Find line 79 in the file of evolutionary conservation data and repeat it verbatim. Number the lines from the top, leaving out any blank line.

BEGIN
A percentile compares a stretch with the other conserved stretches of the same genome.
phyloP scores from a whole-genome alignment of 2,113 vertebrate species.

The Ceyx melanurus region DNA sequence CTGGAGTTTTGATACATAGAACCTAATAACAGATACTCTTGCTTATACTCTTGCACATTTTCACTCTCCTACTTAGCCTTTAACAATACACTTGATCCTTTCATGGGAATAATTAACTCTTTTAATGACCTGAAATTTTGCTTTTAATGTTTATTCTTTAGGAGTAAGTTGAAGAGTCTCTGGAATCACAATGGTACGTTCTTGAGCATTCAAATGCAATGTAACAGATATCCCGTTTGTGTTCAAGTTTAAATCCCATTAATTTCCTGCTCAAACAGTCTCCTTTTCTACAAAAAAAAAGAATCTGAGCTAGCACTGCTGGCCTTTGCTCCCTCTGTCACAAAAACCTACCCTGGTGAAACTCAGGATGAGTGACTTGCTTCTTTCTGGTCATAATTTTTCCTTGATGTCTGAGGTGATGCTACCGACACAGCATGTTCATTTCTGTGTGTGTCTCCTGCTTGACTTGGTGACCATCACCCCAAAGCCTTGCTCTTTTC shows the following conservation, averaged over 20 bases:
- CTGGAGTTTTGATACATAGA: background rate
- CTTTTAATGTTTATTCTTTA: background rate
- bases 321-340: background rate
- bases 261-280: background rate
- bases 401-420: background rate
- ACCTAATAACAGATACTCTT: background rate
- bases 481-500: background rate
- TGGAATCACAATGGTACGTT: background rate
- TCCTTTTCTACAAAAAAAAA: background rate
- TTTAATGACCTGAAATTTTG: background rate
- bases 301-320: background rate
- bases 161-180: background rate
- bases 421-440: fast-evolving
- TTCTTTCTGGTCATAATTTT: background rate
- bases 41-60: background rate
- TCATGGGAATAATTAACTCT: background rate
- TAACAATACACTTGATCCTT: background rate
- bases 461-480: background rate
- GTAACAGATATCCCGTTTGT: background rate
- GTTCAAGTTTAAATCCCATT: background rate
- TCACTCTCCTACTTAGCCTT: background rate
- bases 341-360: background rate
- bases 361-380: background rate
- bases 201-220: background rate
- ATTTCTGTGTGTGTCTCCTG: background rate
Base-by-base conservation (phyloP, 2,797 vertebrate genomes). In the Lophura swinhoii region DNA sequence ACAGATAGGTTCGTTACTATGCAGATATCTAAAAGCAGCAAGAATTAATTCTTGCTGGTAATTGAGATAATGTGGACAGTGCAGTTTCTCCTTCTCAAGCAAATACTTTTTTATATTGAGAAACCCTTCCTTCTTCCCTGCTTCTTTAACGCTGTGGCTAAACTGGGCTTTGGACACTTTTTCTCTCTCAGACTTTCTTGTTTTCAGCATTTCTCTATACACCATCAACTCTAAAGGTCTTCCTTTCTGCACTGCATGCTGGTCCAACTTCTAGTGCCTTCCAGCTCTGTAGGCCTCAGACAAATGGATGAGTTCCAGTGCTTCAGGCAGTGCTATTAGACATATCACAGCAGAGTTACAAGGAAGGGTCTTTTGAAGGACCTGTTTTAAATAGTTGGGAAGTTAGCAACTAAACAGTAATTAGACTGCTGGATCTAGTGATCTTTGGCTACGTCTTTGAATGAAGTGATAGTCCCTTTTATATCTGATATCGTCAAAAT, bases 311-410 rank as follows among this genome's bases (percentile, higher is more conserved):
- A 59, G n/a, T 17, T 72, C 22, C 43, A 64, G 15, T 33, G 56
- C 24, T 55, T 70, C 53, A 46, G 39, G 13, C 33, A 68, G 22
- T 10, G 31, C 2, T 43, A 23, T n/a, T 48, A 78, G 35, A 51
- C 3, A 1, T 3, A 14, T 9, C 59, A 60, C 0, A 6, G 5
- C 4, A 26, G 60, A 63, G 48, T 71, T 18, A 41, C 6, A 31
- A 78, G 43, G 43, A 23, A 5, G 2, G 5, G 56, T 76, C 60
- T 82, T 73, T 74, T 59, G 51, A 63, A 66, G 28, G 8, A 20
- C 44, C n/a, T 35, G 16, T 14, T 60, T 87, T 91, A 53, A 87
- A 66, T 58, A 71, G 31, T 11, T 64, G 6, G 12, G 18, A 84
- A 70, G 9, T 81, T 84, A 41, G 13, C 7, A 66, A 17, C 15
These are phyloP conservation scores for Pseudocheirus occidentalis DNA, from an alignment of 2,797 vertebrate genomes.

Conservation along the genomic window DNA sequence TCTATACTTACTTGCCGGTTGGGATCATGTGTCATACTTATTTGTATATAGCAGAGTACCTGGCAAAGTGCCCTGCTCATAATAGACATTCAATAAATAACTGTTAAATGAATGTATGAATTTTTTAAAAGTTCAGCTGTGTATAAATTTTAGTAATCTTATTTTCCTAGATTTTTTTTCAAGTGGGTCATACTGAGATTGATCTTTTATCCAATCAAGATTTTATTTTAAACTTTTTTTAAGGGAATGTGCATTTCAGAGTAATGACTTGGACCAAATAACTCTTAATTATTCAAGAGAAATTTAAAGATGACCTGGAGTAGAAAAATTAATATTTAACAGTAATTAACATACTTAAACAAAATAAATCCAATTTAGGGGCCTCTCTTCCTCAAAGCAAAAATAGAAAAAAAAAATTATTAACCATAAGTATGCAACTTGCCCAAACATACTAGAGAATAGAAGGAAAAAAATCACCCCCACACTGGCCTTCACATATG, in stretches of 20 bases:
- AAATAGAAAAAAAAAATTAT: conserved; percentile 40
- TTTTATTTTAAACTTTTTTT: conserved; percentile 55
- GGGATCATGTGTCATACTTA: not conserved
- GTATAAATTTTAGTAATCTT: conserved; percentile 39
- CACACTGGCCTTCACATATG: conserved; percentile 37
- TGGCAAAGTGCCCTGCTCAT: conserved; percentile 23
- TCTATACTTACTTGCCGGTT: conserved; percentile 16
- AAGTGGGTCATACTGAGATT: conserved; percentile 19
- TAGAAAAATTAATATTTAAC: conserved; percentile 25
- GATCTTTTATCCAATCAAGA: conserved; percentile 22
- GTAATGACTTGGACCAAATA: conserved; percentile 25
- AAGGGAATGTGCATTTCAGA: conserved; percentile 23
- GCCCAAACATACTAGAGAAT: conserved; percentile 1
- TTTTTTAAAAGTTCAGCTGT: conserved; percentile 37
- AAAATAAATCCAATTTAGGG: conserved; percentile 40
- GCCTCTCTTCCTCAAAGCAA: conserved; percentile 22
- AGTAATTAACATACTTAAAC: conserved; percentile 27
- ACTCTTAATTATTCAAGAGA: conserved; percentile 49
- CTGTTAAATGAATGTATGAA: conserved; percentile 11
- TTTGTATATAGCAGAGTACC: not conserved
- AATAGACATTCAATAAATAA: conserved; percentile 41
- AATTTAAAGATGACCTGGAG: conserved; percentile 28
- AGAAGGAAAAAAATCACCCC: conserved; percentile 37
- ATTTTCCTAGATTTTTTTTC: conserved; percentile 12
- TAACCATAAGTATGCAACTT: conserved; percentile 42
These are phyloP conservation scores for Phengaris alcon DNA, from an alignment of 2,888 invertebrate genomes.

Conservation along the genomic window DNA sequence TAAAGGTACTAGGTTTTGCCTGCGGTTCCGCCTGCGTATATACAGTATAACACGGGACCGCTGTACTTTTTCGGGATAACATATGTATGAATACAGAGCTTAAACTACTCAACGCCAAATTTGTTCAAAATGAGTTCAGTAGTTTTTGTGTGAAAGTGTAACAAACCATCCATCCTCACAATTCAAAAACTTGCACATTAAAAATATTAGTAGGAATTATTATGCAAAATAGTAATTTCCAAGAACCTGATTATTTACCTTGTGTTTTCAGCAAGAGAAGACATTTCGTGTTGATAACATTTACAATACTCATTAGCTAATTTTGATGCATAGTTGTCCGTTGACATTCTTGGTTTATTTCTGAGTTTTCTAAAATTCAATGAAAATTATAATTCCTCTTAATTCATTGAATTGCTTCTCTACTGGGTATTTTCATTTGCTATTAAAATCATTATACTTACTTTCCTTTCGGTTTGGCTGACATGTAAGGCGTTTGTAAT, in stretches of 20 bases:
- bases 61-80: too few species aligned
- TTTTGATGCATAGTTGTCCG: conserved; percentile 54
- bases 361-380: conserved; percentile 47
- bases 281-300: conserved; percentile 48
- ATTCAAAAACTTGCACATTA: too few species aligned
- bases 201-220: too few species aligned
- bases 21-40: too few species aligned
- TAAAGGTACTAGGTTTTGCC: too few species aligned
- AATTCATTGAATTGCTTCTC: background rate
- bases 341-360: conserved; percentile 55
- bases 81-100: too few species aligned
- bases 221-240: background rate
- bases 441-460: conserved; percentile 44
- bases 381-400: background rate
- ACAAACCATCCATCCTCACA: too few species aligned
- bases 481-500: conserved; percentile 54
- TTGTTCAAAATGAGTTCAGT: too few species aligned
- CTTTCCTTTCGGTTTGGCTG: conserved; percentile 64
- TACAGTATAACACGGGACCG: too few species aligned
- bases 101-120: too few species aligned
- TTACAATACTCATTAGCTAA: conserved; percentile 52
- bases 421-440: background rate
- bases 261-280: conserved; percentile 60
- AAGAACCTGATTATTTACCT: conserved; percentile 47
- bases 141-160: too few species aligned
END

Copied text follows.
- bases 81-100: too few species aligned